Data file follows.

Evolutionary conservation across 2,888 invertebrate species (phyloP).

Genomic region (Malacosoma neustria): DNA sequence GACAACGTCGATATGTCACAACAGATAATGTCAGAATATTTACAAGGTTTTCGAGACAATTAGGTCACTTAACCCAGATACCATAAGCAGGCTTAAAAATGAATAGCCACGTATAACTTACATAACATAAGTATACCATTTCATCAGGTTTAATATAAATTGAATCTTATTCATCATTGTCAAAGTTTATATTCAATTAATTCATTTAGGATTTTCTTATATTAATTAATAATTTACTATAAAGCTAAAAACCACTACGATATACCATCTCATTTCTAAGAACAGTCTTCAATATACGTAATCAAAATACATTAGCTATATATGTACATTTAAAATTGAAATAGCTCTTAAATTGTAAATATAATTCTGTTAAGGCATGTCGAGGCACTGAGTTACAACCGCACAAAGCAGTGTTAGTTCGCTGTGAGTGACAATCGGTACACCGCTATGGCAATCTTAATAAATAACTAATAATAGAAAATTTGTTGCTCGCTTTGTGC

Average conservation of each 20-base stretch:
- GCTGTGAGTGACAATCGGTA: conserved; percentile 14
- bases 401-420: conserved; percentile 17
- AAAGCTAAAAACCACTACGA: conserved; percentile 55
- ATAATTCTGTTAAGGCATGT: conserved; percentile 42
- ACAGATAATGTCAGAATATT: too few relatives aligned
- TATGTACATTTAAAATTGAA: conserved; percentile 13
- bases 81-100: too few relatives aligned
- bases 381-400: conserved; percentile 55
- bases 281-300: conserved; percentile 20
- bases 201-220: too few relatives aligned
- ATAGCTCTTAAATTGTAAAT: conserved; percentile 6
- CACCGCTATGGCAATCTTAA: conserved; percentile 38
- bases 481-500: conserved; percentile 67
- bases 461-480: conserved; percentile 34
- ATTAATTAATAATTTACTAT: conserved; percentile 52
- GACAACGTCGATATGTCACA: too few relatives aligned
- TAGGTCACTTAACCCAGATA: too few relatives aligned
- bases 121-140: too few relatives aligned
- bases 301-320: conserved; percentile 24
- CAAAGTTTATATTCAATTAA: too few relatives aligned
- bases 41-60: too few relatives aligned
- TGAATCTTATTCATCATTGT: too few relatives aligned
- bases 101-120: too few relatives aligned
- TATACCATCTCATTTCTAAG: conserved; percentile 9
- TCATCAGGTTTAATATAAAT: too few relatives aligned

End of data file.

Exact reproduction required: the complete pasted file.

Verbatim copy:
Evolutionary conservation across 2,888 invertebrate species (phyloP).

Genomic region (Malacosoma neustria): DNA sequence GACAACGTCGATATGTCACAACAGATAATGTCAGAATATTTACAAGGTTTTCGAGACAATTAGGTCACTTAACCCAGATACCATAAGCAGGCTTAAAAATGAATAGCCACGTATAACTTACATAACATAAGTATACCATTTCATCAGGTTTAATATAAATTGAATCTTATTCATCATTGTCAAAGTTTATATTCAATTAATTCATTTAGGATTTTCTTATATTAATTAATAATTTACTATAAAGCTAAAAACCACTACGATATACCATCTCATTTCTAAGAACAGTCTTCAATATACGTAATCAAAATACATTAGCTATATATGTACATTTAAAATTGAAATAGCTCTTAAATTGTAAATATAATTCTGTTAAGGCATGTCGAGGCACTGAGTTACAACCGCACAAAGCAGTGTTAGTTCGCTGTGAGTGACAATCGGTACACCGCTATGGCAATCTTAATAAATAACTAATAATAGAAAATTTGTTGCTCGCTTTGTGC

Average conservation of each 20-base stretch:
- GCTGTGAGTGACAATCGGTA: conserved; percentile 14
- bases 401-420: conserved; percentile 17
- AAAGCTAAAAACCACTACGA: conserved; percentile 55
- ATAATTCTGTTAAGGCATGT: conserved; percentile 42
- ACAGATAATGTCAGAATATT: too few relatives aligned
- TATGTACATTTAAAATTGAA: conserved; percentile 13
- bases 81-100: too few relatives aligned
- bases 381-400: conserved; percentile 55
- bases 281-300: conserved; percentile 20
- bases 201-220: too few relatives aligned
- ATAGCTCTTAAATTGTAAAT: conserved; percentile 6
- CACCGCTATGGCAATCTTAA: conserved; percentile 38
- bases 481-500: conserved; percentile 67
- bases 461-480: conserved; percentile 34
- ATTAATTAATAATTTACTAT: conserved; percentile 52
- GACAACGTCGATATGTCACA: too few relatives aligned
- TAGGTCACTTAACCCAGATA: too few relatives aligned
- bases 121-140: too few relatives aligned
- bases 301-320: conserved; percentile 24
- CAAAGTTTATATTCAATTAA: too few relatives aligned
- bases 41-60: too few relatives aligned
- TGAATCTTATTCATCATTGT: too few relatives aligned
- bases 101-120: too few relatives aligned
- TATACCATCTCATTTCTAAG: conserved; percentile 9
- TCATCAGGTTTAATATAAAT: too few relatives aligned